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DCRP Review: Konica Minolta Maxxum 5D  

by Jeff Keller, DCRP Founder/Editor
Originally posted: January 20, 2006
Last Updated: March 25, 2008

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The Maxxum 5D is the entry-level digital SLR in Konica Minolta's lineup. Like its big brother, the Maxxum 7D, the 5D has Minolta's exclusive Anti-shake system, making the two the only D-SLRs with image stabilization built into the camera body. Both cameras have 6.1 Megapixel CCDs, full manual controls, and large LCD displays. So what separates the 5D and 7D? Have a look at this:

Feature Maxxum 5D Maxxum 7D
Street price, body only
(at time of posting)
$619 $969
Startup time 1 sec 2 sec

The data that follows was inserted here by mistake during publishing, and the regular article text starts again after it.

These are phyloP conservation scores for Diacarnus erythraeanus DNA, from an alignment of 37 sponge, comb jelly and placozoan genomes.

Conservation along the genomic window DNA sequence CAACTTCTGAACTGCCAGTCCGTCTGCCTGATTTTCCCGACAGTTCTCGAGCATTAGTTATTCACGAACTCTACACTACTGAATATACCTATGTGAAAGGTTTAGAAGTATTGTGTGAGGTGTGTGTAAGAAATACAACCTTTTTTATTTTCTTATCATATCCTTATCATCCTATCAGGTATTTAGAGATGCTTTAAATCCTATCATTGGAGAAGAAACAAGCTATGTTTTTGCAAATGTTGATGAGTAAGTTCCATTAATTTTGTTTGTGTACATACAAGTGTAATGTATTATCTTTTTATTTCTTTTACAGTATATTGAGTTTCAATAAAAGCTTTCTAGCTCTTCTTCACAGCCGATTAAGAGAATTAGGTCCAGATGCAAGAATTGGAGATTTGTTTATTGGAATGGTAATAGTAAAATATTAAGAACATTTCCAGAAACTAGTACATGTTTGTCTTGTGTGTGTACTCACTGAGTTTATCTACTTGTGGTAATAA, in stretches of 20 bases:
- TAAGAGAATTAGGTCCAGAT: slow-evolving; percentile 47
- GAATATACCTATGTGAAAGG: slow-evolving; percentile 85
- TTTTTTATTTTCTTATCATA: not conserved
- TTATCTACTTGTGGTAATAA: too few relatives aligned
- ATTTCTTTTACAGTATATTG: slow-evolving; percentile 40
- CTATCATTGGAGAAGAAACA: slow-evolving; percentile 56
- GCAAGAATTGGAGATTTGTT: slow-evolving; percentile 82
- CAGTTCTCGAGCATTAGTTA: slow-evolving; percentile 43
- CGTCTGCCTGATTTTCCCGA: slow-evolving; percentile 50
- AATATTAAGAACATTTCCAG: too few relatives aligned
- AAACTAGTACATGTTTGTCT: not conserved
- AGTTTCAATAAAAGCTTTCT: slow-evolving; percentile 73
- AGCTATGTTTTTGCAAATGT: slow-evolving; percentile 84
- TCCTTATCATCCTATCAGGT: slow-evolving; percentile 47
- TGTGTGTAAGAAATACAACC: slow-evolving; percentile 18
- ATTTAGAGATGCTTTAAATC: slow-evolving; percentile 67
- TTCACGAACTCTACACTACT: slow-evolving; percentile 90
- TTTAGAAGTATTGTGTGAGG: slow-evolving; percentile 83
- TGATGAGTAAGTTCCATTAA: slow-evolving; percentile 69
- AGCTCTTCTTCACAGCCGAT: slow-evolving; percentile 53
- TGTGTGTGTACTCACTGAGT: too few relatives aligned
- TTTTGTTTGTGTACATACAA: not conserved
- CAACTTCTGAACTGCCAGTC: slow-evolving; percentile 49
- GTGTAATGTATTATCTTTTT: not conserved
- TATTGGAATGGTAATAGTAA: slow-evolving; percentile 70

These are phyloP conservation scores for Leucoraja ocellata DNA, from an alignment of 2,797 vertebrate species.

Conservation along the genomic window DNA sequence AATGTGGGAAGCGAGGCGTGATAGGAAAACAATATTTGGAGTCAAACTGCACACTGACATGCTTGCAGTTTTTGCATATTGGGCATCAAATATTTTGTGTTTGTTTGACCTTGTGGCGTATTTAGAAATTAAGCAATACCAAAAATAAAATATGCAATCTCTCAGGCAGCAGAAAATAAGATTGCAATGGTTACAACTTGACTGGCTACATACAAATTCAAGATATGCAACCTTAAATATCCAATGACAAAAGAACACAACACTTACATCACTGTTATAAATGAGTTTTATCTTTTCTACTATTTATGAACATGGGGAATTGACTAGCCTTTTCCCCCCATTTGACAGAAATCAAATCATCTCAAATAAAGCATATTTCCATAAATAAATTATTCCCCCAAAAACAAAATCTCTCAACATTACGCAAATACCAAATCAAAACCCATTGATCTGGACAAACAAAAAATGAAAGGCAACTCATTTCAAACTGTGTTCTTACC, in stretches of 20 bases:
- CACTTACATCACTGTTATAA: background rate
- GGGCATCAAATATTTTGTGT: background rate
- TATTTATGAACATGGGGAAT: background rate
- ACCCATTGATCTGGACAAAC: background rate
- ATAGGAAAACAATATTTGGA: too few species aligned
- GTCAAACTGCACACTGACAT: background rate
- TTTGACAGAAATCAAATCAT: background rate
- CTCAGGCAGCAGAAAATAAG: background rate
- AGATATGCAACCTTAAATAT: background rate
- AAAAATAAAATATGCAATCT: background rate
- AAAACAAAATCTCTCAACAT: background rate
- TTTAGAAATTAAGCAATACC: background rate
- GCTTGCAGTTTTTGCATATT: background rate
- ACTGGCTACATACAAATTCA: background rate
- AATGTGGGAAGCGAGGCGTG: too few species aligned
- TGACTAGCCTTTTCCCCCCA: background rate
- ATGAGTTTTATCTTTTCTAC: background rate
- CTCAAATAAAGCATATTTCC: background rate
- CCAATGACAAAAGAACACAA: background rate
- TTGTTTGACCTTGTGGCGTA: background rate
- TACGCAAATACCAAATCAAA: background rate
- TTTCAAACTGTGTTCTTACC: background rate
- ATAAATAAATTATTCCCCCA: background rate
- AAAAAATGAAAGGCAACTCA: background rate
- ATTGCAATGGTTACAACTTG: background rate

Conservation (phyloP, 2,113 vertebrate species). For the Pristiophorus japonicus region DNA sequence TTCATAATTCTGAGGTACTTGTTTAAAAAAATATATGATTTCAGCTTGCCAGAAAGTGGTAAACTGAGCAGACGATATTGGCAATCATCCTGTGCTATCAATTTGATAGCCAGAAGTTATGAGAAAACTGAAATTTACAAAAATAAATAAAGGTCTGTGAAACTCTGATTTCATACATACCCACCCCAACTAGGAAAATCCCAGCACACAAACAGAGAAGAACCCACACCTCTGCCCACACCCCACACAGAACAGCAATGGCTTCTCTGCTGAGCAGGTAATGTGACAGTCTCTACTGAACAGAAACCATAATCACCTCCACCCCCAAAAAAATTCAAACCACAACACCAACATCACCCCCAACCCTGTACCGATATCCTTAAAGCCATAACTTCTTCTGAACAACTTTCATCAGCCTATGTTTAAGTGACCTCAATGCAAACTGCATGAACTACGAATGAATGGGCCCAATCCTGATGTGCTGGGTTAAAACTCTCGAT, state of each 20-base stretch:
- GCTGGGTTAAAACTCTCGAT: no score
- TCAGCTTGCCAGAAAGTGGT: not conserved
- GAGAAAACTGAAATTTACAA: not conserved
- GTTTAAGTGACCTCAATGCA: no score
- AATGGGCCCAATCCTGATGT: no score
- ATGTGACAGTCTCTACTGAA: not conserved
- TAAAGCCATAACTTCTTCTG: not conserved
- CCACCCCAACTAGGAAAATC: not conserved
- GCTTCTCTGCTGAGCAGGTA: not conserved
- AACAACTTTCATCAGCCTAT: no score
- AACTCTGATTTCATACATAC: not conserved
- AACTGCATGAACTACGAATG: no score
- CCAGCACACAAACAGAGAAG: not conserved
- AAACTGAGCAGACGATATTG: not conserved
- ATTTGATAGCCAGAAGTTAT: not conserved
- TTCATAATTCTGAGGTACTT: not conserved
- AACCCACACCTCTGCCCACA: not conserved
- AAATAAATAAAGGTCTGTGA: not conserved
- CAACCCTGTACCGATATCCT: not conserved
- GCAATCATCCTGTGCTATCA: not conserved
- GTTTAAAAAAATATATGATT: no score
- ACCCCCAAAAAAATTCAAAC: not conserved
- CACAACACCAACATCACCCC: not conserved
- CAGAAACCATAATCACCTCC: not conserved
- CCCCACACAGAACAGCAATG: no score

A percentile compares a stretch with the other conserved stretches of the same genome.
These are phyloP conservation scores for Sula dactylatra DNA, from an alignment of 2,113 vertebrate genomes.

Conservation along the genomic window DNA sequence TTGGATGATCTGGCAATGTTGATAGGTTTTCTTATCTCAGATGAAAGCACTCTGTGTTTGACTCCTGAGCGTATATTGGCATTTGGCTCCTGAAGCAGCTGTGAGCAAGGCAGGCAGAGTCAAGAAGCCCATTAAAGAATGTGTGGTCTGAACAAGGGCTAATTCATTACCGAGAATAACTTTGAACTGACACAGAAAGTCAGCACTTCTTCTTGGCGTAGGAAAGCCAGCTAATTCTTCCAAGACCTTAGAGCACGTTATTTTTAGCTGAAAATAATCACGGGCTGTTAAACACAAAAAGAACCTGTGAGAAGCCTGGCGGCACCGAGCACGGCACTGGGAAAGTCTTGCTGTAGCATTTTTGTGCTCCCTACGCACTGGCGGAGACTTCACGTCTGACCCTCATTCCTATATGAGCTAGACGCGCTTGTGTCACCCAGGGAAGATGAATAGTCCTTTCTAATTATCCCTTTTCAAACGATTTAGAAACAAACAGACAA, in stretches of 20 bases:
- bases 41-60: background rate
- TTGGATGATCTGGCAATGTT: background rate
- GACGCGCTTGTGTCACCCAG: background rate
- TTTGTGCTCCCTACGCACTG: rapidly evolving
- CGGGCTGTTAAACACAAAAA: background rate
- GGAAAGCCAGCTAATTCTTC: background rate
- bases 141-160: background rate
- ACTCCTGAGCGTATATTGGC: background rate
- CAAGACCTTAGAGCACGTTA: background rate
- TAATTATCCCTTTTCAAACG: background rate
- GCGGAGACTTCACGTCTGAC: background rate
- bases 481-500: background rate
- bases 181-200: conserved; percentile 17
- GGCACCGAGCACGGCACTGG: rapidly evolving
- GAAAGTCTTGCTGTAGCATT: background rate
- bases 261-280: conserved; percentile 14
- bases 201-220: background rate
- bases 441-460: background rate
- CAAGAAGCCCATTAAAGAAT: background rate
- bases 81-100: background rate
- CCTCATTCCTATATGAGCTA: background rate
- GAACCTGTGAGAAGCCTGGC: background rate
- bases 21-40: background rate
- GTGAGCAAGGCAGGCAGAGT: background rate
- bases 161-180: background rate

LCD resolution 115,000 pixels 207,000 pixels
Viewfinder style Roof mirror type pentaprism Eye-level fixed pentaprism
Flash sync port? No Yes
USB support 2.0 Full Speed (slow) 2.0 High Speed (fast)
Remote control included? No Yes
Auto image rotation Yes No
Battery life 550 shots 400 shots
Battery grip available? No Yes
Dimensions (W x H x D) 5.1 x 3.6 x 2.6 in. 5.9 x 4.2 x 3.1 in.
Weight 590 g 760 g

Ready to learn more about the Maxxum 5D? Our review starts now!

The Maxxum 5D is known as the Dynax 5D in some countries.

What's in the Box?

There are two kits available for the 5D: one with just the body and accessories, and another that includes all that plus a lens. Here they are:

  • The 6.1 effective Megapixel Konica Minolta Maxxum 5D camera body
  • F3.5 - F5.6, 18-70mm AF DT Zoom Lens [lens kit only]
  • NP-400 Li-ion rechargeable battery
  • Battery charger
  • Neck strap
  • USB cable
  • Video cable